Nearly all employment discrimination cases are filed with an administrative agency that gets first crack at the case before the plaintiff can file in federal court. Federal and state agencies take on this task. At the federal level, it's the Equal Employment Opportunity Commission. At the state level, its the New York Division of Human Rights. New York City has its own agency. In this case, the plaintiff challenges the constitutionality of the New York City Commission of Human Rights' procedures. He loses.
The case is Rosu v. The City of New York, decided on February 7. Rosu was hounded at work because of his national origin and was then fired shortly after he suffered a stroke. This forms the basis for his hostile work environment and disability discrimination claims. He filed a charge of discrimination with the New York City Commission of Human Rights, claiming this maltreatment violated the City's civil rights laws. According to plaintiff, the investigators did not really investigate his claims before dismissing his case for lack of probable cause. In his due process case against the Commission that he filed in federal court, plaintiff says the Commission's procedures "permit a reviewer to dismiss an administrative complaint for insufficient information or investigation in the absence of a hearing and without allowing complainant to cross-examine witnesses or have access to the investigative file."
The due process clause of the United States Constitution is only a few words long. It reads, "[N]or shall any State deprive any person of life, liberty, or property, without due process of law." This brief statement has spawned thousands of lawsuits requiring the courts to decide what due process means in any conceivable context. The standards governing due process are judge-made. Judges decide what procedures are fair. This is not an easy task, but the Second Circuit (Pooler, Parker and Wesley) says "the question before us is refreshingly narrow: does the Commission on Human Rights' procedures facially satisfy the due process requirements" under Supreme Court authority? "We find that they do."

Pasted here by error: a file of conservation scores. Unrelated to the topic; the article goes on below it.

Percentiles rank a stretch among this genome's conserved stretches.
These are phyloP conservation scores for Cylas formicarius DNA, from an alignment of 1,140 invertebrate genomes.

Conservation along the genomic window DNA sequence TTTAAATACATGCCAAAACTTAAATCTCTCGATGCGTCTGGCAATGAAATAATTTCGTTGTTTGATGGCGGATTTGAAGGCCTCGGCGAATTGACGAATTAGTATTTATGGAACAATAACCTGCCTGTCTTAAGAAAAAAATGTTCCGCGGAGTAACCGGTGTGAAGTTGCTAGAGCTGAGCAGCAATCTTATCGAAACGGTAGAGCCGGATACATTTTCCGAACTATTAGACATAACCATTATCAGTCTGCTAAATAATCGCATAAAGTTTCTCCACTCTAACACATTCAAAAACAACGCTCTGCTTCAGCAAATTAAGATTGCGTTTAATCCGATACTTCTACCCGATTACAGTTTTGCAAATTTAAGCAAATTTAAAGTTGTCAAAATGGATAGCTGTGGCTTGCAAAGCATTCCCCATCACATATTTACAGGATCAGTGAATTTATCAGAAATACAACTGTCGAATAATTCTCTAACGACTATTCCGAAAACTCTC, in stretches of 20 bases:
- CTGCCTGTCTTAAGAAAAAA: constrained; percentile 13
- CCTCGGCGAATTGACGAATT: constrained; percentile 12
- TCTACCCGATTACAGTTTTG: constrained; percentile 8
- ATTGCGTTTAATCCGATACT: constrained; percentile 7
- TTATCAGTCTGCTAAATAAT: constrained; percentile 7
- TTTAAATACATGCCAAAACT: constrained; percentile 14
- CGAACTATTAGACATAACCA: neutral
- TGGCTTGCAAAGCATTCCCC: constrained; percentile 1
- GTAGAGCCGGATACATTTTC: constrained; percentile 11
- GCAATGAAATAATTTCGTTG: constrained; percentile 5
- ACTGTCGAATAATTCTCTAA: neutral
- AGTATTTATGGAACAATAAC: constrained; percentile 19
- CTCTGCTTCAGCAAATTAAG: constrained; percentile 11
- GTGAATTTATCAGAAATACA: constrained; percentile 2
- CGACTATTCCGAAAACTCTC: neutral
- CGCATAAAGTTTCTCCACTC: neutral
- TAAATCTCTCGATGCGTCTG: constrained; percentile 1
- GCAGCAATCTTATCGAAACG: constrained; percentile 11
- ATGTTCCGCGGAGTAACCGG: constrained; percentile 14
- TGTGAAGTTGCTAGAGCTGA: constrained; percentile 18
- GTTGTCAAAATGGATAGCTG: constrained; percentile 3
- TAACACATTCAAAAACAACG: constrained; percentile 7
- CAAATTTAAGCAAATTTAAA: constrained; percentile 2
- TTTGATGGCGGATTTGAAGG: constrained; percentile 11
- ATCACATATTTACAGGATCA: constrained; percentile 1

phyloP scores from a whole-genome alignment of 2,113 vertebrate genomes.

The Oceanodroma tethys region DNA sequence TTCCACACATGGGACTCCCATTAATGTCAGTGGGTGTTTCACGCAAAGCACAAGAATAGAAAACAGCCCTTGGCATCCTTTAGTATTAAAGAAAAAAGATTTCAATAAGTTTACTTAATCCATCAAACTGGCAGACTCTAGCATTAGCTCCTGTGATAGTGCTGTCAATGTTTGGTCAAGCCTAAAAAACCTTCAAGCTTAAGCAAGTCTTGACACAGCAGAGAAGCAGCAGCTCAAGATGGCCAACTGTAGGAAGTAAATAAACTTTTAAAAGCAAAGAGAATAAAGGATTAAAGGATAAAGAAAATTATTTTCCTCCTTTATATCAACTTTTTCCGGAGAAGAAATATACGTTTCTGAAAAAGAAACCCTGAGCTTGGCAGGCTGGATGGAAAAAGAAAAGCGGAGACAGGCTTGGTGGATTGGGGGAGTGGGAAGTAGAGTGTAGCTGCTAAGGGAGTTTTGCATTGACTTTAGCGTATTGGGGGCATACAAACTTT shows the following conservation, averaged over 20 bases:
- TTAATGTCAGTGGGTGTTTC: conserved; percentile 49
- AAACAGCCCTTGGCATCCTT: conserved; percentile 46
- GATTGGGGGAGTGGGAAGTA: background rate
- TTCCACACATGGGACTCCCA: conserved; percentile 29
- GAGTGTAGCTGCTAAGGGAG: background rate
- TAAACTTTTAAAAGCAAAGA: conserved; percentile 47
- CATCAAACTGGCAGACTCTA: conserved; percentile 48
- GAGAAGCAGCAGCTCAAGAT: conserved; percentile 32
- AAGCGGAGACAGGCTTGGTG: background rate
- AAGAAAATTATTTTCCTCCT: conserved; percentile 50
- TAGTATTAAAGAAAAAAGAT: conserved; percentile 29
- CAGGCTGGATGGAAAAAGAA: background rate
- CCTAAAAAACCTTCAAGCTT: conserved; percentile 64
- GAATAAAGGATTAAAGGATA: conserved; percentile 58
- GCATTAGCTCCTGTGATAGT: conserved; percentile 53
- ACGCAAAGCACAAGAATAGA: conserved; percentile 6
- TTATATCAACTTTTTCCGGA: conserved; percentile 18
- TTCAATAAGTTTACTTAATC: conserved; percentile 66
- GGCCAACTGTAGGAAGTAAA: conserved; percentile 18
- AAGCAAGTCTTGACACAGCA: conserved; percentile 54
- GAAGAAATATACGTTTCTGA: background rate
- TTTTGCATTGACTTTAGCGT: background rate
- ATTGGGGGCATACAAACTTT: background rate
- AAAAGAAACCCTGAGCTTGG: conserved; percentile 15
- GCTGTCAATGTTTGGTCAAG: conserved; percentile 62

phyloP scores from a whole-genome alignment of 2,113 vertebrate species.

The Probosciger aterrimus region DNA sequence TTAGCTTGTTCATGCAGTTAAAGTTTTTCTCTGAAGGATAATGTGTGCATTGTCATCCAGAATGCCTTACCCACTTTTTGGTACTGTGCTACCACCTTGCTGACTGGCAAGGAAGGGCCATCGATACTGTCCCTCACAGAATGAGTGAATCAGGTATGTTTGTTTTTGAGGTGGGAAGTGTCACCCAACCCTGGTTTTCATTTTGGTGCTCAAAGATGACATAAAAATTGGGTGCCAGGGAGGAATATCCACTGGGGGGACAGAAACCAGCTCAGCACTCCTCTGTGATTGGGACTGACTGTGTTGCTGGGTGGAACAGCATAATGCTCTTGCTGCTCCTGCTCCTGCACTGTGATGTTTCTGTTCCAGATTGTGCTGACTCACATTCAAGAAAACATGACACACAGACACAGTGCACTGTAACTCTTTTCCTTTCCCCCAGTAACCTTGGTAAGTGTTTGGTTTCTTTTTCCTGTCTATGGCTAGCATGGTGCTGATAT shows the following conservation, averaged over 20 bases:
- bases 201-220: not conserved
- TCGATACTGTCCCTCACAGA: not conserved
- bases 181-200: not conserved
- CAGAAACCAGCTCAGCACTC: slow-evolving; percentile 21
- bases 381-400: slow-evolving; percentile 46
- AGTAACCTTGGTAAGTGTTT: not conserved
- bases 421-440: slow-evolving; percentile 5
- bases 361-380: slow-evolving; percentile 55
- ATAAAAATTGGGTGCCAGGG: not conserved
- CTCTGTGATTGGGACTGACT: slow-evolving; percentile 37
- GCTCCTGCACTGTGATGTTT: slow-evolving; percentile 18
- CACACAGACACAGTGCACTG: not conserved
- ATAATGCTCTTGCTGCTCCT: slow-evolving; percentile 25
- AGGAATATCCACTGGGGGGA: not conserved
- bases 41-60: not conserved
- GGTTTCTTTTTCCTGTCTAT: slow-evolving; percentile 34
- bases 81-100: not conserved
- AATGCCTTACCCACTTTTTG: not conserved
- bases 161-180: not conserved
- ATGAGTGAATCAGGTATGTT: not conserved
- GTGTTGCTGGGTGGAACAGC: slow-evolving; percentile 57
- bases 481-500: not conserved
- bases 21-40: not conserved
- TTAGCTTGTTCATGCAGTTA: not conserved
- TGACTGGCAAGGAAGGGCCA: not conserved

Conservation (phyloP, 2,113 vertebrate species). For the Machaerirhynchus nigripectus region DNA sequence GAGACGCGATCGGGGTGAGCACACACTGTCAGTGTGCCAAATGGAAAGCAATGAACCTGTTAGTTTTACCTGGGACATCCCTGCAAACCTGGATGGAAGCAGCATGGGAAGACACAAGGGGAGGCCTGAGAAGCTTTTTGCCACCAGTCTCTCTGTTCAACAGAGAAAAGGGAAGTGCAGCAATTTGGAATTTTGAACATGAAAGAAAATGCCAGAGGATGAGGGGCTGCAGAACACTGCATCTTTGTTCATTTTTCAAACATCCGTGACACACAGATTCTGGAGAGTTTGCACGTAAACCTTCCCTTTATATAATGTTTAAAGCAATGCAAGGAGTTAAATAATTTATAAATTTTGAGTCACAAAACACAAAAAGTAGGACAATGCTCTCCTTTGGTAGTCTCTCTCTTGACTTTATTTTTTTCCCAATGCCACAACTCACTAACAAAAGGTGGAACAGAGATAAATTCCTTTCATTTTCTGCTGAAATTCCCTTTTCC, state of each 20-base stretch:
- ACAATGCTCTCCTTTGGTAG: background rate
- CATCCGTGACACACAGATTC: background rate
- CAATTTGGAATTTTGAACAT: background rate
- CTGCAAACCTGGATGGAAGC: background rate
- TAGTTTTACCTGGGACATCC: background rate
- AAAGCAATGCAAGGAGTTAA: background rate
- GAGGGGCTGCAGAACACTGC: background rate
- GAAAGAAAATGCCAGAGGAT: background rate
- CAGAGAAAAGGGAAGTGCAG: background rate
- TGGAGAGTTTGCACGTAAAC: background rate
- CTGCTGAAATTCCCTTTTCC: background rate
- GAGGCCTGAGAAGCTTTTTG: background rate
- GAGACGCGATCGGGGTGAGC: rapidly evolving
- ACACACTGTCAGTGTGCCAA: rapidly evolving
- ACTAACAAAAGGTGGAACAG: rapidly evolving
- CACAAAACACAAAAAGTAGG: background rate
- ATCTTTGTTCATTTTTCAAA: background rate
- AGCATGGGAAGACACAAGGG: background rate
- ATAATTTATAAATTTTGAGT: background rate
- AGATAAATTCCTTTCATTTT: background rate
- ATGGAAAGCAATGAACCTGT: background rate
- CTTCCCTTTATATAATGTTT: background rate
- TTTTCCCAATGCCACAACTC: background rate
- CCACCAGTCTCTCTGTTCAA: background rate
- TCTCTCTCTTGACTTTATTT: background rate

The lack of an evidentiary hearing before the Commission does not violate due process because an aggrieved plaintiff can always challenge that determination after-the-fact, by way of an Article 78 proceeding, a quick and easy state court process that requires filing a petition, affidavits and evidentiary materials for a state judge to resolve whether the Commission arbitrarily denied you a hearing. The Court of Appeals says the Article 78 process provides a fair opportunity to fully litigate your claims against the City Commission if it says you don't deserve an evidentiary hearing on the employment discrimination claims.
While the aggrieved employee has a substantial interest in vindicating his rights, the risk that the Commission's procedures will undermine those rights is minimized by the requirement that the case have merit before the Commission schedules a hearing. In other words, the Commission will give you a hearing if it finds you have a case. If you don't have case, then the lack of an evidentiary hearing will not cause you any harm, at least according to the Second Circuit. And if you really do have enough for a hearing, the Court says, the state court in the Article 78 proceeding will order the Commission to hold one.
Rosu brought his claims under the New York City Human Rights Law, by the way. You don't have to bring an administrative charge with the City Human Rights Commission to proceed against your former employer under the City law. You must do so in order to proceed under federal law. But since the City law provides nearly the same relief as the federal law (and in some instances, more relief), if you want to bypass the administrative process altogether and your employment discrimination claim arises in New York City, you can go right into state court and proceed to discovery and a potential trial in that forum.